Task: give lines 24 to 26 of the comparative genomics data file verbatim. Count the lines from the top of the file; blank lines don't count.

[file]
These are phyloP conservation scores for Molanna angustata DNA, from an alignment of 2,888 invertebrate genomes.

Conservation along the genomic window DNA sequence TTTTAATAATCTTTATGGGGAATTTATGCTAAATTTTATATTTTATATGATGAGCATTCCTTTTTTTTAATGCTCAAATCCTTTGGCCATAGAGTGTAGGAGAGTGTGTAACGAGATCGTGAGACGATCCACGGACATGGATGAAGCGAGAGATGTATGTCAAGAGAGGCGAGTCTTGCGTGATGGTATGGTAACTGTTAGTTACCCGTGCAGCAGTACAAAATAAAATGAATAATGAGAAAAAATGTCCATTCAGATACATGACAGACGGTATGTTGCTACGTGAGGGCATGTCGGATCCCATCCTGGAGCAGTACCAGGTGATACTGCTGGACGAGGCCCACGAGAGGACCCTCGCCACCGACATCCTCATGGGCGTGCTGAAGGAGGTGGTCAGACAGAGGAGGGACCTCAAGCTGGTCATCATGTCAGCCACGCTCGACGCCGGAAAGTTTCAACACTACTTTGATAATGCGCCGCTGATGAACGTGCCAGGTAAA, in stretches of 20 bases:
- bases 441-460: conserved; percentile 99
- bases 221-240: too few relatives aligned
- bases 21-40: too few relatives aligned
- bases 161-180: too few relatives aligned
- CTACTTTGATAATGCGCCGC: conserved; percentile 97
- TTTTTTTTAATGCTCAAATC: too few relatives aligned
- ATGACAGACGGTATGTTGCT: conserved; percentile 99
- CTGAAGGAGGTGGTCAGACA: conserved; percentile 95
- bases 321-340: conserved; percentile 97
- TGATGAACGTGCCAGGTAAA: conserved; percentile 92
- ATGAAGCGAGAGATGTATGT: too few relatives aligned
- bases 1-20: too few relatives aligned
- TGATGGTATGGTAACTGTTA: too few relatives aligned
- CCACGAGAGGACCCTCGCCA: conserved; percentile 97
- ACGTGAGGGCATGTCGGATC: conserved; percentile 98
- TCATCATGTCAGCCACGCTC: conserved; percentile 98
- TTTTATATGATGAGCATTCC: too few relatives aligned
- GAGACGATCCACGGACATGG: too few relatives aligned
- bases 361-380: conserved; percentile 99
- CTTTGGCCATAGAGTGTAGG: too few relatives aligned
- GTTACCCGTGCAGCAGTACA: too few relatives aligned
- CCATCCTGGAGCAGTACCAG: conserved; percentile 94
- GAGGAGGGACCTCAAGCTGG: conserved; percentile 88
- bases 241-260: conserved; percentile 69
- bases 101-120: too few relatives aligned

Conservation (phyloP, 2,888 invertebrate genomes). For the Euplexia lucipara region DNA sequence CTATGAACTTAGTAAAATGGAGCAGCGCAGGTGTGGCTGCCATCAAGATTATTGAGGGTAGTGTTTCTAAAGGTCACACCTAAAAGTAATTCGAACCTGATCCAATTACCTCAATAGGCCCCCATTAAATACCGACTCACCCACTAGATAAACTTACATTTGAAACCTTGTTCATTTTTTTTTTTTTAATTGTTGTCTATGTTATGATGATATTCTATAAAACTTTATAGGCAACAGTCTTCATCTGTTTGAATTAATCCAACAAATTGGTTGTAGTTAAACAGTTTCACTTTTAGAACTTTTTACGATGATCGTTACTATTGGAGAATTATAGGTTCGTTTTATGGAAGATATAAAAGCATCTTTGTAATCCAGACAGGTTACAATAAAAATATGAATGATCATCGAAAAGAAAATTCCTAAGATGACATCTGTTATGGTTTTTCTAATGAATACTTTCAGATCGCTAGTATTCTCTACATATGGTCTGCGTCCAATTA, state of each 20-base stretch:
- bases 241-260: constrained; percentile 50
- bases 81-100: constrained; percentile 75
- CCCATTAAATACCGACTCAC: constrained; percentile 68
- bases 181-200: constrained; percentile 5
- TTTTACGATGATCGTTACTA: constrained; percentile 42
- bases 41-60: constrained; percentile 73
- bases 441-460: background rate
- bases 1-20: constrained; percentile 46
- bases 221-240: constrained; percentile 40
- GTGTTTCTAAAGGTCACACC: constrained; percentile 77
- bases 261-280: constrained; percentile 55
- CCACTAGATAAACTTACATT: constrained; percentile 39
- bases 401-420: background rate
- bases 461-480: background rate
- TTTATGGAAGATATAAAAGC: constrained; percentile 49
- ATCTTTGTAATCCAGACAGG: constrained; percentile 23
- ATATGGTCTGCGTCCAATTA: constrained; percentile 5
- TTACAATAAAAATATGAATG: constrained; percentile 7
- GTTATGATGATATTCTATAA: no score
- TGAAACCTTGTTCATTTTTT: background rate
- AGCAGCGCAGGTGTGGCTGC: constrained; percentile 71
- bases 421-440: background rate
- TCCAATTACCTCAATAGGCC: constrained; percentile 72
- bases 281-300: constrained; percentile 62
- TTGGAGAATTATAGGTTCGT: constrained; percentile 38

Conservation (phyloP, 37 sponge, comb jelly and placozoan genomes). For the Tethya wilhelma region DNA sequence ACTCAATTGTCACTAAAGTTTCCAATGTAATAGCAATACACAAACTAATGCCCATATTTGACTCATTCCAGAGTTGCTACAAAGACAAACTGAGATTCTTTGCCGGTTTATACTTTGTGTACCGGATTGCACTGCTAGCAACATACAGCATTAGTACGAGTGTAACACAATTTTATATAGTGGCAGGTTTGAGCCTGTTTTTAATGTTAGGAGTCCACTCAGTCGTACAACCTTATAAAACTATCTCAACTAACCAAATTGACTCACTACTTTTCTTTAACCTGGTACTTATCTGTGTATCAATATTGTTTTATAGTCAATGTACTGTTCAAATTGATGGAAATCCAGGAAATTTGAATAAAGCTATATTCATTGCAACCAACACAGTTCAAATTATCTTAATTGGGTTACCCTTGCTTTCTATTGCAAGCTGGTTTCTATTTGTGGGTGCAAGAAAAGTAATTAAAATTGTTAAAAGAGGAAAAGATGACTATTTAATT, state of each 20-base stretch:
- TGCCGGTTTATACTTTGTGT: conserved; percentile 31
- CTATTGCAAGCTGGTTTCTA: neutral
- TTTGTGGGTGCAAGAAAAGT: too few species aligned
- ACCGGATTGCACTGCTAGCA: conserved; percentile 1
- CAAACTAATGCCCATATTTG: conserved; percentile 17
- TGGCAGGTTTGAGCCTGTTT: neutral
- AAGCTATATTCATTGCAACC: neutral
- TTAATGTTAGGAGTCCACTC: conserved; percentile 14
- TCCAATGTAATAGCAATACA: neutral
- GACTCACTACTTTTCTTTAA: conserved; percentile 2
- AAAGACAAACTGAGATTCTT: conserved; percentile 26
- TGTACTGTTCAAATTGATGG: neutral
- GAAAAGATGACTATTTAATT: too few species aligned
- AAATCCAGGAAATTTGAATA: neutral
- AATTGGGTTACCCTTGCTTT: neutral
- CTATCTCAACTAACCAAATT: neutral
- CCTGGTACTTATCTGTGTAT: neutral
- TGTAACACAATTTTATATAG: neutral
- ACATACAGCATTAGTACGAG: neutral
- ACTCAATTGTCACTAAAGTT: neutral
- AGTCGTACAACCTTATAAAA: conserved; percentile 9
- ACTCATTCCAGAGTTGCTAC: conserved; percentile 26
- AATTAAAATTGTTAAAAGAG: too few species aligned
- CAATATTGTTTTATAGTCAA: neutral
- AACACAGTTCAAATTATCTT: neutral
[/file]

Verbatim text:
- CCATCCTGGAGCAGTACCAG: conserved; percentile 94
- GAGGAGGGACCTCAAGCTGG: conserved; percentile 88
- bases 241-260: conserved; percentile 69